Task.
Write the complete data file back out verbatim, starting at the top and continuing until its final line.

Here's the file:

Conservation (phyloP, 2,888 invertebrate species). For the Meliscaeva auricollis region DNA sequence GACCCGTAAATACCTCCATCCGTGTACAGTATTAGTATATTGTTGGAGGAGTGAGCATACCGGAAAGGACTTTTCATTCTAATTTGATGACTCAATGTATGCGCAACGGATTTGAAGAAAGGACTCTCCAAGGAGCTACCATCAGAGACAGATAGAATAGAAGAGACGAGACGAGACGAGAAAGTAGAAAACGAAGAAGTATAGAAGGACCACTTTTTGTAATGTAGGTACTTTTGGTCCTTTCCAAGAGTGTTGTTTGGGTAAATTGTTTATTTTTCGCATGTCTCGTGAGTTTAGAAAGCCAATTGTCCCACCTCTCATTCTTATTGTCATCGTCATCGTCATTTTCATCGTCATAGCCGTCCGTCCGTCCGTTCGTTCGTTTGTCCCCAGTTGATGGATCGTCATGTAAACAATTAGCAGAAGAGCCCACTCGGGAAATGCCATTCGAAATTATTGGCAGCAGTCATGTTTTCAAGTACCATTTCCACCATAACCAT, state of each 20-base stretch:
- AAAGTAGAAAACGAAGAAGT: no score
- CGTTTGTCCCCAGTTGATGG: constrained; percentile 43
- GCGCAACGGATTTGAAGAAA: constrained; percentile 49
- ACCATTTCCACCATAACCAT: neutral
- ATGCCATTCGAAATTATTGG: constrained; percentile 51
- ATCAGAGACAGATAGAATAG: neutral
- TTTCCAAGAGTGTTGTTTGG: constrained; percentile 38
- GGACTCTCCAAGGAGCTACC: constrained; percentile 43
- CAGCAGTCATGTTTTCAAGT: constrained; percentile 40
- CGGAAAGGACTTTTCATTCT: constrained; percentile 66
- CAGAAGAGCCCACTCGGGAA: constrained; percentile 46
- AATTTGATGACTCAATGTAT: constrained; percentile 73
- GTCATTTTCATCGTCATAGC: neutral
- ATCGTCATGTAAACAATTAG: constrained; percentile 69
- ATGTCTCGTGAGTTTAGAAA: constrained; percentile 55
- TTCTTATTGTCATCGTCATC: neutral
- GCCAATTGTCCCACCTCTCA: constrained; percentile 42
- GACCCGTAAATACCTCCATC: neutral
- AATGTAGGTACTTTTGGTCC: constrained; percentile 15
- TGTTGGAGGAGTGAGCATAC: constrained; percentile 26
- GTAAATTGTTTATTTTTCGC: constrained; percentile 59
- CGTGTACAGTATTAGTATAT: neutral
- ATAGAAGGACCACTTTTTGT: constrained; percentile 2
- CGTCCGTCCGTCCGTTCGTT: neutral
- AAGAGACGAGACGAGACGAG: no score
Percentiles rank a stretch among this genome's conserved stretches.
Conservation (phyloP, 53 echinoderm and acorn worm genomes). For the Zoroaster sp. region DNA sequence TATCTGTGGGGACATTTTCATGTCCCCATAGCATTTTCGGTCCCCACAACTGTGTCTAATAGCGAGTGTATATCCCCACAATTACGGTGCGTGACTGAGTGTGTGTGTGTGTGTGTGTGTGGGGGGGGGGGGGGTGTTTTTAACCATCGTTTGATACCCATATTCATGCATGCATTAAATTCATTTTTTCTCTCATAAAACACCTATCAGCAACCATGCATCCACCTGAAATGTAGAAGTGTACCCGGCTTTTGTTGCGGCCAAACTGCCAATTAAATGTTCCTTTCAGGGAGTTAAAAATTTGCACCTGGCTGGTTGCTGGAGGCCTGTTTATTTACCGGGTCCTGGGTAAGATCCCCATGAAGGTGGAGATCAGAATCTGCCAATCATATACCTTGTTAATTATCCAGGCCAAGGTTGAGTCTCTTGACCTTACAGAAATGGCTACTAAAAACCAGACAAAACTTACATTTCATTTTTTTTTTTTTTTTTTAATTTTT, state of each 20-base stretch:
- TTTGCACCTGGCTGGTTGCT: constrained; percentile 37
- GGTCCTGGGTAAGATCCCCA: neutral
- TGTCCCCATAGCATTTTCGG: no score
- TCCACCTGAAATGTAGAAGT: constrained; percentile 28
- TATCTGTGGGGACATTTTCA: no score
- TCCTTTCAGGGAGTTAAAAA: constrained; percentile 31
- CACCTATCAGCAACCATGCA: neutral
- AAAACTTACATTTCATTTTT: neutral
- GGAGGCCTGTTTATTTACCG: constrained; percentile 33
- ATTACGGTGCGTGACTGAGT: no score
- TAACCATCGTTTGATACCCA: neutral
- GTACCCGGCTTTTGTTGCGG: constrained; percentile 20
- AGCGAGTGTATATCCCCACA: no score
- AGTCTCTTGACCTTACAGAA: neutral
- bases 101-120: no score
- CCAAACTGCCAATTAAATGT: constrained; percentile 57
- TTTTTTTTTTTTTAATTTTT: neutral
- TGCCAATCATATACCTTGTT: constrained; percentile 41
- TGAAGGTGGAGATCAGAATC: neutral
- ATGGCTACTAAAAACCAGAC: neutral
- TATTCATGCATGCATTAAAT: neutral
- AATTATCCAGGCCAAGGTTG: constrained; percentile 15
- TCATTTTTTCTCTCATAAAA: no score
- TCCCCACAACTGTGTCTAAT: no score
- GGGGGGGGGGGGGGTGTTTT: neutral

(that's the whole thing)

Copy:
Conservation (phyloP, 2,888 invertebrate species). For the Meliscaeva auricollis region DNA sequence GACCCGTAAATACCTCCATCCGTGTACAGTATTAGTATATTGTTGGAGGAGTGAGCATACCGGAAAGGACTTTTCATTCTAATTTGATGACTCAATGTATGCGCAACGGATTTGAAGAAAGGACTCTCCAAGGAGCTACCATCAGAGACAGATAGAATAGAAGAGACGAGACGAGACGAGAAAGTAGAAAACGAAGAAGTATAGAAGGACCACTTTTTGTAATGTAGGTACTTTTGGTCCTTTCCAAGAGTGTTGTTTGGGTAAATTGTTTATTTTTCGCATGTCTCGTGAGTTTAGAAAGCCAATTGTCCCACCTCTCATTCTTATTGTCATCGTCATCGTCATTTTCATCGTCATAGCCGTCCGTCCGTCCGTTCGTTCGTTTGTCCCCAGTTGATGGATCGTCATGTAAACAATTAGCAGAAGAGCCCACTCGGGAAATGCCATTCGAAATTATTGGCAGCAGTCATGTTTTCAAGTACCATTTCCACCATAACCAT, state of each 20-base stretch:
- AAAGTAGAAAACGAAGAAGT: no score
- CGTTTGTCCCCAGTTGATGG: constrained; percentile 43
- GCGCAACGGATTTGAAGAAA: constrained; percentile 49
- ACCATTTCCACCATAACCAT: neutral
- ATGCCATTCGAAATTATTGG: constrained; percentile 51
- ATCAGAGACAGATAGAATAG: neutral
- TTTCCAAGAGTGTTGTTTGG: constrained; percentile 38
- GGACTCTCCAAGGAGCTACC: constrained; percentile 43
- CAGCAGTCATGTTTTCAAGT: constrained; percentile 40
- CGGAAAGGACTTTTCATTCT: constrained; percentile 66
- CAGAAGAGCCCACTCGGGAA: constrained; percentile 46
- AATTTGATGACTCAATGTAT: constrained; percentile 73
- GTCATTTTCATCGTCATAGC: neutral
- ATCGTCATGTAAACAATTAG: constrained; percentile 69
- ATGTCTCGTGAGTTTAGAAA: constrained; percentile 55
- TTCTTATTGTCATCGTCATC: neutral
- GCCAATTGTCCCACCTCTCA: constrained; percentile 42
- GACCCGTAAATACCTCCATC: neutral
- AATGTAGGTACTTTTGGTCC: constrained; percentile 15
- TGTTGGAGGAGTGAGCATAC: constrained; percentile 26
- GTAAATTGTTTATTTTTCGC: constrained; percentile 59
- CGTGTACAGTATTAGTATAT: neutral
- ATAGAAGGACCACTTTTTGT: constrained; percentile 2
- CGTCCGTCCGTCCGTTCGTT: neutral
- AAGAGACGAGACGAGACGAG: no score
Percentiles rank a stretch among this genome's conserved stretches.
Conservation (phyloP, 53 echinoderm and acorn worm genomes). For the Zoroaster sp. region DNA sequence TATCTGTGGGGACATTTTCATGTCCCCATAGCATTTTCGGTCCCCACAACTGTGTCTAATAGCGAGTGTATATCCCCACAATTACGGTGCGTGACTGAGTGTGTGTGTGTGTGTGTGTGTGGGGGGGGGGGGGGTGTTTTTAACCATCGTTTGATACCCATATTCATGCATGCATTAAATTCATTTTTTCTCTCATAAAACACCTATCAGCAACCATGCATCCACCTGAAATGTAGAAGTGTACCCGGCTTTTGTTGCGGCCAAACTGCCAATTAAATGTTCCTTTCAGGGAGTTAAAAATTTGCACCTGGCTGGTTGCTGGAGGCCTGTTTATTTACCGGGTCCTGGGTAAGATCCCCATGAAGGTGGAGATCAGAATCTGCCAATCATATACCTTGTTAATTATCCAGGCCAAGGTTGAGTCTCTTGACCTTACAGAAATGGCTACTAAAAACCAGACAAAACTTACATTTCATTTTTTTTTTTTTTTTTTAATTTTT, state of each 20-base stretch:
- TTTGCACCTGGCTGGTTGCT: constrained; percentile 37
- GGTCCTGGGTAAGATCCCCA: neutral
- TGTCCCCATAGCATTTTCGG: no score
- TCCACCTGAAATGTAGAAGT: constrained; percentile 28
- TATCTGTGGGGACATTTTCA: no score
- TCCTTTCAGGGAGTTAAAAA: constrained; percentile 31
- CACCTATCAGCAACCATGCA: neutral
- AAAACTTACATTTCATTTTT: neutral
- GGAGGCCTGTTTATTTACCG: constrained; percentile 33
- ATTACGGTGCGTGACTGAGT: no score
- TAACCATCGTTTGATACCCA: neutral
- GTACCCGGCTTTTGTTGCGG: constrained; percentile 20
- AGCGAGTGTATATCCCCACA: no score
- AGTCTCTTGACCTTACAGAA: neutral
- bases 101-120: no score
- CCAAACTGCCAATTAAATGT: constrained; percentile 57
- TTTTTTTTTTTTTAATTTTT: neutral
- TGCCAATCATATACCTTGTT: constrained; percentile 41
- TGAAGGTGGAGATCAGAATC: neutral
- ATGGCTACTAAAAACCAGAC: neutral
- TATTCATGCATGCATTAAAT: neutral
- AATTATCCAGGCCAAGGTTG: constrained; percentile 15
- TCATTTTTTCTCTCATAAAA: no score
- TCCCCACAACTGTGTCTAAT: no score
- GGGGGGGGGGGGGGTGTTTT: neutral